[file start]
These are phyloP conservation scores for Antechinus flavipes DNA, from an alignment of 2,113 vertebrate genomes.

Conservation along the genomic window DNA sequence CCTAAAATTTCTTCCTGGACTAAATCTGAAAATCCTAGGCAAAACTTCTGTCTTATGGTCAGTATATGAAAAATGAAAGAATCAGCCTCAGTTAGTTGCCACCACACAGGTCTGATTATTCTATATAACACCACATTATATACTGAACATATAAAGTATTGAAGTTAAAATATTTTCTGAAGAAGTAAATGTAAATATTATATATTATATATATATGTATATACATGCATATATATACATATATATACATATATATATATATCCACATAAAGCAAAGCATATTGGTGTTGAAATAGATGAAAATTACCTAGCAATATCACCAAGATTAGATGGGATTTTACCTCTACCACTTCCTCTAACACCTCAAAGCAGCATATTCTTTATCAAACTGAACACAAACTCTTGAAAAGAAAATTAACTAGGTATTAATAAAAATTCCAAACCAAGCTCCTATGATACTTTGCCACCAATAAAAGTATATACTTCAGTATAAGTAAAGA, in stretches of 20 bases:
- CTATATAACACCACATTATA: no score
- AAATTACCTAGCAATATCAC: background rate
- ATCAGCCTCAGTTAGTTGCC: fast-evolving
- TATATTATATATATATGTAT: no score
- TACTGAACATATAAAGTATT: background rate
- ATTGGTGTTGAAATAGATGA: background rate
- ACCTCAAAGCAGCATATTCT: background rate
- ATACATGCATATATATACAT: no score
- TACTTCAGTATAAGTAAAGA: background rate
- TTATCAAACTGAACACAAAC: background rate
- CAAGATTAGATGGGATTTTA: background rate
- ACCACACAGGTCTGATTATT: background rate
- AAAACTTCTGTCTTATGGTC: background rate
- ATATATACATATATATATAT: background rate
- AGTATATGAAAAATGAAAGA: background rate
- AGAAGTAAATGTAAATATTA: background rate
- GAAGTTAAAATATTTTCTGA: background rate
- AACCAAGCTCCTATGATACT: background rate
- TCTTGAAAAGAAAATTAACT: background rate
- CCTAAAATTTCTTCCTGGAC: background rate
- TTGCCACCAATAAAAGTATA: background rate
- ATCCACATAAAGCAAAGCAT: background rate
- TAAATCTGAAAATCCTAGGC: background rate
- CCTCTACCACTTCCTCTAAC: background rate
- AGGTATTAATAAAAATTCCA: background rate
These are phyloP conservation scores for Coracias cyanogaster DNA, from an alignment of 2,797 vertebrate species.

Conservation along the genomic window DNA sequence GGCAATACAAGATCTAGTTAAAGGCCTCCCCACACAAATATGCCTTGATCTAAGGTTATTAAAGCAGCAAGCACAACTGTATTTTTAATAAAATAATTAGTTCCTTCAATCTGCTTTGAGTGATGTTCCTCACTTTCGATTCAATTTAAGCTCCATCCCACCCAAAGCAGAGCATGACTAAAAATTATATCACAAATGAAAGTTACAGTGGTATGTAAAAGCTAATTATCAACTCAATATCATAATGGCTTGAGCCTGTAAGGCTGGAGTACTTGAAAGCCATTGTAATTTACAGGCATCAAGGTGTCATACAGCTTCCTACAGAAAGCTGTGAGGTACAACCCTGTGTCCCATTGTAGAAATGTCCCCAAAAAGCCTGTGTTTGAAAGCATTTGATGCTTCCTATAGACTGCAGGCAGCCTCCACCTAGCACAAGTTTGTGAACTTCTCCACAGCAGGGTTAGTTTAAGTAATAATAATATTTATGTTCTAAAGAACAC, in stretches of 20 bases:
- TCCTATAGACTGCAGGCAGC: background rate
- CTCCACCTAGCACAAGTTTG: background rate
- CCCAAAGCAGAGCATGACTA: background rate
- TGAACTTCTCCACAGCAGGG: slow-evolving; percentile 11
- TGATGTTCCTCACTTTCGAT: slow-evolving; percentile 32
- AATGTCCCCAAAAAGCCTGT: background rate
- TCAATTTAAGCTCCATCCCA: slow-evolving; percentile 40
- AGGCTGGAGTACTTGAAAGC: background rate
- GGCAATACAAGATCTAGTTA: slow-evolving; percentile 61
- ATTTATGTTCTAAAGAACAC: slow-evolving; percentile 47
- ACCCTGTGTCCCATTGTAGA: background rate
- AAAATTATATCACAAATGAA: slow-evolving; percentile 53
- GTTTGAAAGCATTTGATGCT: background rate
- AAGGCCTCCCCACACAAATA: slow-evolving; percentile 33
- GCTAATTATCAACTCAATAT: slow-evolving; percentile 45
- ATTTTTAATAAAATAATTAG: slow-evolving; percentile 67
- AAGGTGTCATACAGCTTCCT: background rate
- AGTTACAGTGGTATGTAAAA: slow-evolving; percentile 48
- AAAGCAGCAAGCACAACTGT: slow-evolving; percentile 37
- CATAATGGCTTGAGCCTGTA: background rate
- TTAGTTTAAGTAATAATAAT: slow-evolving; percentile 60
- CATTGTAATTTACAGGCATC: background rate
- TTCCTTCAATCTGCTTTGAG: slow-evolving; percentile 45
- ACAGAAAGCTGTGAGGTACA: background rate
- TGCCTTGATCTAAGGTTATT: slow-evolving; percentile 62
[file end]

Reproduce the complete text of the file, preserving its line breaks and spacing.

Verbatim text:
These are phyloP conservation scores for Antechinus flavipes DNA, from an alignment of 2,113 vertebrate genomes.

Conservation along the genomic window DNA sequence CCTAAAATTTCTTCCTGGACTAAATCTGAAAATCCTAGGCAAAACTTCTGTCTTATGGTCAGTATATGAAAAATGAAAGAATCAGCCTCAGTTAGTTGCCACCACACAGGTCTGATTATTCTATATAACACCACATTATATACTGAACATATAAAGTATTGAAGTTAAAATATTTTCTGAAGAAGTAAATGTAAATATTATATATTATATATATATGTATATACATGCATATATATACATATATATACATATATATATATATCCACATAAAGCAAAGCATATTGGTGTTGAAATAGATGAAAATTACCTAGCAATATCACCAAGATTAGATGGGATTTTACCTCTACCACTTCCTCTAACACCTCAAAGCAGCATATTCTTTATCAAACTGAACACAAACTCTTGAAAAGAAAATTAACTAGGTATTAATAAAAATTCCAAACCAAGCTCCTATGATACTTTGCCACCAATAAAAGTATATACTTCAGTATAAGTAAAGA, in stretches of 20 bases:
- CTATATAACACCACATTATA: no score
- AAATTACCTAGCAATATCAC: background rate
- ATCAGCCTCAGTTAGTTGCC: fast-evolving
- TATATTATATATATATGTAT: no score
- TACTGAACATATAAAGTATT: background rate
- ATTGGTGTTGAAATAGATGA: background rate
- ACCTCAAAGCAGCATATTCT: background rate
- ATACATGCATATATATACAT: no score
- TACTTCAGTATAAGTAAAGA: background rate
- TTATCAAACTGAACACAAAC: background rate
- CAAGATTAGATGGGATTTTA: background rate
- ACCACACAGGTCTGATTATT: background rate
- AAAACTTCTGTCTTATGGTC: background rate
- ATATATACATATATATATAT: background rate
- AGTATATGAAAAATGAAAGA: background rate
- AGAAGTAAATGTAAATATTA: background rate
- GAAGTTAAAATATTTTCTGA: background rate
- AACCAAGCTCCTATGATACT: background rate
- TCTTGAAAAGAAAATTAACT: background rate
- CCTAAAATTTCTTCCTGGAC: background rate
- TTGCCACCAATAAAAGTATA: background rate
- ATCCACATAAAGCAAAGCAT: background rate
- TAAATCTGAAAATCCTAGGC: background rate
- CCTCTACCACTTCCTCTAAC: background rate
- AGGTATTAATAAAAATTCCA: background rate
These are phyloP conservation scores for Coracias cyanogaster DNA, from an alignment of 2,797 vertebrate species.

Conservation along the genomic window DNA sequence GGCAATACAAGATCTAGTTAAAGGCCTCCCCACACAAATATGCCTTGATCTAAGGTTATTAAAGCAGCAAGCACAACTGTATTTTTAATAAAATAATTAGTTCCTTCAATCTGCTTTGAGTGATGTTCCTCACTTTCGATTCAATTTAAGCTCCATCCCACCCAAAGCAGAGCATGACTAAAAATTATATCACAAATGAAAGTTACAGTGGTATGTAAAAGCTAATTATCAACTCAATATCATAATGGCTTGAGCCTGTAAGGCTGGAGTACTTGAAAGCCATTGTAATTTACAGGCATCAAGGTGTCATACAGCTTCCTACAGAAAGCTGTGAGGTACAACCCTGTGTCCCATTGTAGAAATGTCCCCAAAAAGCCTGTGTTTGAAAGCATTTGATGCTTCCTATAGACTGCAGGCAGCCTCCACCTAGCACAAGTTTGTGAACTTCTCCACAGCAGGGTTAGTTTAAGTAATAATAATATTTATGTTCTAAAGAACAC, in stretches of 20 bases:
- TCCTATAGACTGCAGGCAGC: background rate
- CTCCACCTAGCACAAGTTTG: background rate
- CCCAAAGCAGAGCATGACTA: background rate
- TGAACTTCTCCACAGCAGGG: slow-evolving; percentile 11
- TGATGTTCCTCACTTTCGAT: slow-evolving; percentile 32
- AATGTCCCCAAAAAGCCTGT: background rate
- TCAATTTAAGCTCCATCCCA: slow-evolving; percentile 40
- AGGCTGGAGTACTTGAAAGC: background rate
- GGCAATACAAGATCTAGTTA: slow-evolving; percentile 61
- ATTTATGTTCTAAAGAACAC: slow-evolving; percentile 47
- ACCCTGTGTCCCATTGTAGA: background rate
- AAAATTATATCACAAATGAA: slow-evolving; percentile 53
- GTTTGAAAGCATTTGATGCT: background rate
- AAGGCCTCCCCACACAAATA: slow-evolving; percentile 33
- GCTAATTATCAACTCAATAT: slow-evolving; percentile 45
- ATTTTTAATAAAATAATTAG: slow-evolving; percentile 67
- AAGGTGTCATACAGCTTCCT: background rate
- AGTTACAGTGGTATGTAAAA: slow-evolving; percentile 48
- AAAGCAGCAAGCACAACTGT: slow-evolving; percentile 37
- CATAATGGCTTGAGCCTGTA: background rate
- TTAGTTTAAGTAATAATAAT: slow-evolving; percentile 60
- CATTGTAATTTACAGGCATC: background rate
- TTCCTTCAATCTGCTTTGAG: slow-evolving; percentile 45
- ACAGAAAGCTGTGAGGTACA: background rate
- TGCCTTGATCTAAGGTTATT: slow-evolving; percentile 62